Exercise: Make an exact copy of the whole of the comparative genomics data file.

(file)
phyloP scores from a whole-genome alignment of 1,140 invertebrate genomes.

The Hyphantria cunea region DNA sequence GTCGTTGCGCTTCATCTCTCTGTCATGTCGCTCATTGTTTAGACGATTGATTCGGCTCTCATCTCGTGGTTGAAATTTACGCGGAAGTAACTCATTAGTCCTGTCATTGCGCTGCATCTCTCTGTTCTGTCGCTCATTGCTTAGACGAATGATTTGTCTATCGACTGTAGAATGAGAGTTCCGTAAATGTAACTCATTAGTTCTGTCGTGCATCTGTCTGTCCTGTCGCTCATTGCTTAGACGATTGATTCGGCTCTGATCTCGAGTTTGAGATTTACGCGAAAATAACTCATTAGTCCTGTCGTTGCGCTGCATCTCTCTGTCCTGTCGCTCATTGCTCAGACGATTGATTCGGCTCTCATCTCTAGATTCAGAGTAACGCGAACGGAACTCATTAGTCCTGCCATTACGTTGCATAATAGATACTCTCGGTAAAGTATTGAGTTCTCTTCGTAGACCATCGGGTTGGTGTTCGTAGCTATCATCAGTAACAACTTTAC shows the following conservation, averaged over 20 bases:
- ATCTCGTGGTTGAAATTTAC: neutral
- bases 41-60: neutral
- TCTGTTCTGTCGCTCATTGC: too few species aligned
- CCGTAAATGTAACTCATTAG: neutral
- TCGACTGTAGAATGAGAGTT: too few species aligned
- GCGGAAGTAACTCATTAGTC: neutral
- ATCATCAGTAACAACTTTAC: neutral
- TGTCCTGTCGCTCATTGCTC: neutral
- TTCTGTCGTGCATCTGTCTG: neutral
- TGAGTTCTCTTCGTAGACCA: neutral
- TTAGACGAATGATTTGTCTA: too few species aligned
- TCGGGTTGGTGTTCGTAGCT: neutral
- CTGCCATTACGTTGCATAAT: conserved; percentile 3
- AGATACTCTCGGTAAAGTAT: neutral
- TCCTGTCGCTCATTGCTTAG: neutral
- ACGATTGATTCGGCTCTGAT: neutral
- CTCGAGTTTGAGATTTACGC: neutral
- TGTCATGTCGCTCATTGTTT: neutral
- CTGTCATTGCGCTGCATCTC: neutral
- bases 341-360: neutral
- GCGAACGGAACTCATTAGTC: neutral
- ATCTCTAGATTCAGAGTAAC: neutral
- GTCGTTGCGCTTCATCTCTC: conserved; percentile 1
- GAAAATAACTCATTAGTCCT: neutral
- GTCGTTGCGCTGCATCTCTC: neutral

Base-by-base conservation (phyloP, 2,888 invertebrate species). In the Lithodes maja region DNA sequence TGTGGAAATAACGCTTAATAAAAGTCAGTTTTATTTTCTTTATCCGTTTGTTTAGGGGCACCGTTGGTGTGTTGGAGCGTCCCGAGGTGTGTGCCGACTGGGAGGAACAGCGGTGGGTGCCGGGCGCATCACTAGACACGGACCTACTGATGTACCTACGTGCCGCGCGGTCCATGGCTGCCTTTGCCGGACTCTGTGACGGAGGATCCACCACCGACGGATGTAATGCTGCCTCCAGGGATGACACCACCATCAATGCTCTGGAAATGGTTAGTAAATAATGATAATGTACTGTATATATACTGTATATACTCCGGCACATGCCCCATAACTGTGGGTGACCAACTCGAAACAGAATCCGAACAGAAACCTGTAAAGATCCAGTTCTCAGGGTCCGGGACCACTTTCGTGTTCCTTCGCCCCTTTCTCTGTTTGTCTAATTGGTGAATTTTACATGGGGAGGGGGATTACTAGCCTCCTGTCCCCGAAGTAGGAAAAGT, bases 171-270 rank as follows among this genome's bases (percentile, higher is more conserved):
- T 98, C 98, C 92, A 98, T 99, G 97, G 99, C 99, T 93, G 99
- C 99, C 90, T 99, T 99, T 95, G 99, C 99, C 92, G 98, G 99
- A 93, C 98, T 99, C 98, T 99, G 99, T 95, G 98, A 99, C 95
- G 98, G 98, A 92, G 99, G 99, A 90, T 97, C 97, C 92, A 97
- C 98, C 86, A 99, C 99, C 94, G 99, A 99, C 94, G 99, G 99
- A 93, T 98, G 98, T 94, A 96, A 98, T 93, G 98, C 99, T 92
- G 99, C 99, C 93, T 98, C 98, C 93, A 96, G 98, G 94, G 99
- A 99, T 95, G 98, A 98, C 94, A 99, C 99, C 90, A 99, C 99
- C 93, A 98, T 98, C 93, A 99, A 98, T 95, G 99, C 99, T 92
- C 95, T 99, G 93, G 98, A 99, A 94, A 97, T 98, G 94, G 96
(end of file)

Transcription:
phyloP scores from a whole-genome alignment of 1,140 invertebrate genomes.

The Hyphantria cunea region DNA sequence GTCGTTGCGCTTCATCTCTCTGTCATGTCGCTCATTGTTTAGACGATTGATTCGGCTCTCATCTCGTGGTTGAAATTTACGCGGAAGTAACTCATTAGTCCTGTCATTGCGCTGCATCTCTCTGTTCTGTCGCTCATTGCTTAGACGAATGATTTGTCTATCGACTGTAGAATGAGAGTTCCGTAAATGTAACTCATTAGTTCTGTCGTGCATCTGTCTGTCCTGTCGCTCATTGCTTAGACGATTGATTCGGCTCTGATCTCGAGTTTGAGATTTACGCGAAAATAACTCATTAGTCCTGTCGTTGCGCTGCATCTCTCTGTCCTGTCGCTCATTGCTCAGACGATTGATTCGGCTCTCATCTCTAGATTCAGAGTAACGCGAACGGAACTCATTAGTCCTGCCATTACGTTGCATAATAGATACTCTCGGTAAAGTATTGAGTTCTCTTCGTAGACCATCGGGTTGGTGTTCGTAGCTATCATCAGTAACAACTTTAC shows the following conservation, averaged over 20 bases:
- ATCTCGTGGTTGAAATTTAC: neutral
- bases 41-60: neutral
- TCTGTTCTGTCGCTCATTGC: too few species aligned
- CCGTAAATGTAACTCATTAG: neutral
- TCGACTGTAGAATGAGAGTT: too few species aligned
- GCGGAAGTAACTCATTAGTC: neutral
- ATCATCAGTAACAACTTTAC: neutral
- TGTCCTGTCGCTCATTGCTC: neutral
- TTCTGTCGTGCATCTGTCTG: neutral
- TGAGTTCTCTTCGTAGACCA: neutral
- TTAGACGAATGATTTGTCTA: too few species aligned
- TCGGGTTGGTGTTCGTAGCT: neutral
- CTGCCATTACGTTGCATAAT: conserved; percentile 3
- AGATACTCTCGGTAAAGTAT: neutral
- TCCTGTCGCTCATTGCTTAG: neutral
- ACGATTGATTCGGCTCTGAT: neutral
- CTCGAGTTTGAGATTTACGC: neutral
- TGTCATGTCGCTCATTGTTT: neutral
- CTGTCATTGCGCTGCATCTC: neutral
- bases 341-360: neutral
- GCGAACGGAACTCATTAGTC: neutral
- ATCTCTAGATTCAGAGTAAC: neutral
- GTCGTTGCGCTTCATCTCTC: conserved; percentile 1
- GAAAATAACTCATTAGTCCT: neutral
- GTCGTTGCGCTGCATCTCTC: neutral

Base-by-base conservation (phyloP, 2,888 invertebrate species). In the Lithodes maja region DNA sequence TGTGGAAATAACGCTTAATAAAAGTCAGTTTTATTTTCTTTATCCGTTTGTTTAGGGGCACCGTTGGTGTGTTGGAGCGTCCCGAGGTGTGTGCCGACTGGGAGGAACAGCGGTGGGTGCCGGGCGCATCACTAGACACGGACCTACTGATGTACCTACGTGCCGCGCGGTCCATGGCTGCCTTTGCCGGACTCTGTGACGGAGGATCCACCACCGACGGATGTAATGCTGCCTCCAGGGATGACACCACCATCAATGCTCTGGAAATGGTTAGTAAATAATGATAATGTACTGTATATATACTGTATATACTCCGGCACATGCCCCATAACTGTGGGTGACCAACTCGAAACAGAATCCGAACAGAAACCTGTAAAGATCCAGTTCTCAGGGTCCGGGACCACTTTCGTGTTCCTTCGCCCCTTTCTCTGTTTGTCTAATTGGTGAATTTTACATGGGGAGGGGGATTACTAGCCTCCTGTCCCCGAAGTAGGAAAAGT, bases 171-270 rank as follows among this genome's bases (percentile, higher is more conserved):
- T 98, C 98, C 92, A 98, T 99, G 97, G 99, C 99, T 93, G 99
- C 99, C 90, T 99, T 99, T 95, G 99, C 99, C 92, G 98, G 99
- A 93, C 98, T 99, C 98, T 99, G 99, T 95, G 98, A 99, C 95
- G 98, G 98, A 92, G 99, G 99, A 90, T 97, C 97, C 92, A 97
- C 98, C 86, A 99, C 99, C 94, G 99, A 99, C 94, G 99, G 99
- A 93, T 98, G 98, T 94, A 96, A 98, T 93, G 98, C 99, T 92
- G 99, C 99, C 93, T 98, C 98, C 93, A 96, G 98, G 94, G 99
- A 99, T 95, G 98, A 98, C 94, A 99, C 99, C 90, A 99, C 99
- C 93, A 98, T 98, C 93, A 99, A 98, T 95, G 99, C 99, T 92
- C 95, T 99, G 93, G 98, A 99, A 94, A 97, T 98, G 94, G 96